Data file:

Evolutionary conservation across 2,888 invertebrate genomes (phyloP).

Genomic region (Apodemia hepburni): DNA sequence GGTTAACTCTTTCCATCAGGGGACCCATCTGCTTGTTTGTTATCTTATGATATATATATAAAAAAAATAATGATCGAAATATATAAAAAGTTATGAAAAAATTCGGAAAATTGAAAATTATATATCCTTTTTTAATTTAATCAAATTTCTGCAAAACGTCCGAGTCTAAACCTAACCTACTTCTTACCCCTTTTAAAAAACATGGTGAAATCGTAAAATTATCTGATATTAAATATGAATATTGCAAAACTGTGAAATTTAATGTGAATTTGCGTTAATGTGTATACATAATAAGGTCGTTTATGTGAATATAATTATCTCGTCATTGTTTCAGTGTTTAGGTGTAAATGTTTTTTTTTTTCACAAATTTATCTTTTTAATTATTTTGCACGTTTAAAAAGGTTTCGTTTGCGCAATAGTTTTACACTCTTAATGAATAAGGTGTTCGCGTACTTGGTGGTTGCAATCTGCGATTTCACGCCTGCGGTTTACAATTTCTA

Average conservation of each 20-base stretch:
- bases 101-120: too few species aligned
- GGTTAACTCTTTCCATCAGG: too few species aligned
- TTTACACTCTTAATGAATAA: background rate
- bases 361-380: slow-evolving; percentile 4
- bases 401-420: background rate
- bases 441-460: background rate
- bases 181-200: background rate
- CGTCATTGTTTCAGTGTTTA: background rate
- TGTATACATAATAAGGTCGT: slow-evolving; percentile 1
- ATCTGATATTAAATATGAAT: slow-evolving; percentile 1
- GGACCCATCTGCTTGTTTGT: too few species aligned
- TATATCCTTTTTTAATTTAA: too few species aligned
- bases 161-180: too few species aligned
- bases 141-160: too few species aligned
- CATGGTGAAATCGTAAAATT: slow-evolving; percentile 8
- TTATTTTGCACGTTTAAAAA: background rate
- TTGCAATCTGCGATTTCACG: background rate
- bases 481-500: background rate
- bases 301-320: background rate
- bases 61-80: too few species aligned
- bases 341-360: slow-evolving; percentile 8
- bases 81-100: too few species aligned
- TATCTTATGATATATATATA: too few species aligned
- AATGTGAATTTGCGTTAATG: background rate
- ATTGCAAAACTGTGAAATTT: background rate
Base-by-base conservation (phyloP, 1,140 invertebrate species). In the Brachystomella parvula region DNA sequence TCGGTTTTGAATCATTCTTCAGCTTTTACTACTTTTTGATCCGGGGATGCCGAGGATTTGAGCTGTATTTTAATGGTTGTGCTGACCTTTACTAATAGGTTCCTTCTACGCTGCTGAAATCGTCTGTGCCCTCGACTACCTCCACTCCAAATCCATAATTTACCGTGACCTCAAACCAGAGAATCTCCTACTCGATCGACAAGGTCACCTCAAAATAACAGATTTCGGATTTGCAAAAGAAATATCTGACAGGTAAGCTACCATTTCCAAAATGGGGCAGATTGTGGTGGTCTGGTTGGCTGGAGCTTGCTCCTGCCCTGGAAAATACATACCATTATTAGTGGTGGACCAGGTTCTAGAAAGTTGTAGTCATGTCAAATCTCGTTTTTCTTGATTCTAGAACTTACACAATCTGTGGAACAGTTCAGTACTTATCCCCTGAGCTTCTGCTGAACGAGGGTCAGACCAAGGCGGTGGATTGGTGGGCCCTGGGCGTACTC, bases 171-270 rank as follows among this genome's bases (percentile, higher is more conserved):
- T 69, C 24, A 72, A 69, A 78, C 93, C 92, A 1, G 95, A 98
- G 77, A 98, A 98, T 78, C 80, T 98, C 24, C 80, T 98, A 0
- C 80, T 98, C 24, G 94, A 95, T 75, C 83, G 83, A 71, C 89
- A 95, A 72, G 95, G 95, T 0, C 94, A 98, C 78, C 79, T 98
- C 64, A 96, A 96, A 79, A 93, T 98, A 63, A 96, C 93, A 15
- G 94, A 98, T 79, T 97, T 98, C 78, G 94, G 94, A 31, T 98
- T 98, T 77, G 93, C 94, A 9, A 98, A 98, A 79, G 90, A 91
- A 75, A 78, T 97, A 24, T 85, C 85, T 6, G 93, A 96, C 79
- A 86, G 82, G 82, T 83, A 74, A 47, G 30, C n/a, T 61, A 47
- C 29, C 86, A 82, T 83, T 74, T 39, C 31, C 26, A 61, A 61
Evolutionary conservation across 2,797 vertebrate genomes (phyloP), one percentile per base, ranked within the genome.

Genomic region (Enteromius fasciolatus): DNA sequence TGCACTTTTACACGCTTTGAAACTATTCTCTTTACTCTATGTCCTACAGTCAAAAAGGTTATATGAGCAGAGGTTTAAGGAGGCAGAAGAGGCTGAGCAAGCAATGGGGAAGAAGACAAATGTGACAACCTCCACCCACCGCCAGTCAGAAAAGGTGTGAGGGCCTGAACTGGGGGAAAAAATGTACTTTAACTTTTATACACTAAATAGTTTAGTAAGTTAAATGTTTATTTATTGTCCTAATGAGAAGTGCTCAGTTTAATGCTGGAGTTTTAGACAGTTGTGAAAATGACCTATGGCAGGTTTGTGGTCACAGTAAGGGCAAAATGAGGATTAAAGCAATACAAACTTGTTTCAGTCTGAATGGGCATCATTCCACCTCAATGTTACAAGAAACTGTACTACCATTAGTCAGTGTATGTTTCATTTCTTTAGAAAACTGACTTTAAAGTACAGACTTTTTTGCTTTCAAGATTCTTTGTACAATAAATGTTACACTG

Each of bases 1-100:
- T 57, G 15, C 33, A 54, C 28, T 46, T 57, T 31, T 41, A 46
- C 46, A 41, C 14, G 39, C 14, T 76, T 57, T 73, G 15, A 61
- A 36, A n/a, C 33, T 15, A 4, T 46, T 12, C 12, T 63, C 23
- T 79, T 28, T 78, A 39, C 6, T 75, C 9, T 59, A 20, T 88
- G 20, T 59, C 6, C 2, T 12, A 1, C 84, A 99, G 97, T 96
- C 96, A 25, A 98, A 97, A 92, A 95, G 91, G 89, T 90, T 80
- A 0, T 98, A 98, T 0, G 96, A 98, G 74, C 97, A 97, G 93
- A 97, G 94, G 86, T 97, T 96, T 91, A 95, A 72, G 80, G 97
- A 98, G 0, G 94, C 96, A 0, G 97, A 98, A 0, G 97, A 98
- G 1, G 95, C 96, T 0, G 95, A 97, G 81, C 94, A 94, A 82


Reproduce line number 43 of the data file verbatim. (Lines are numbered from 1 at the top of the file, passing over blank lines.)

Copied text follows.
- T 57, G 15, C 33, A 54, C 28, T 46, T 57, T 31, T 41, A 46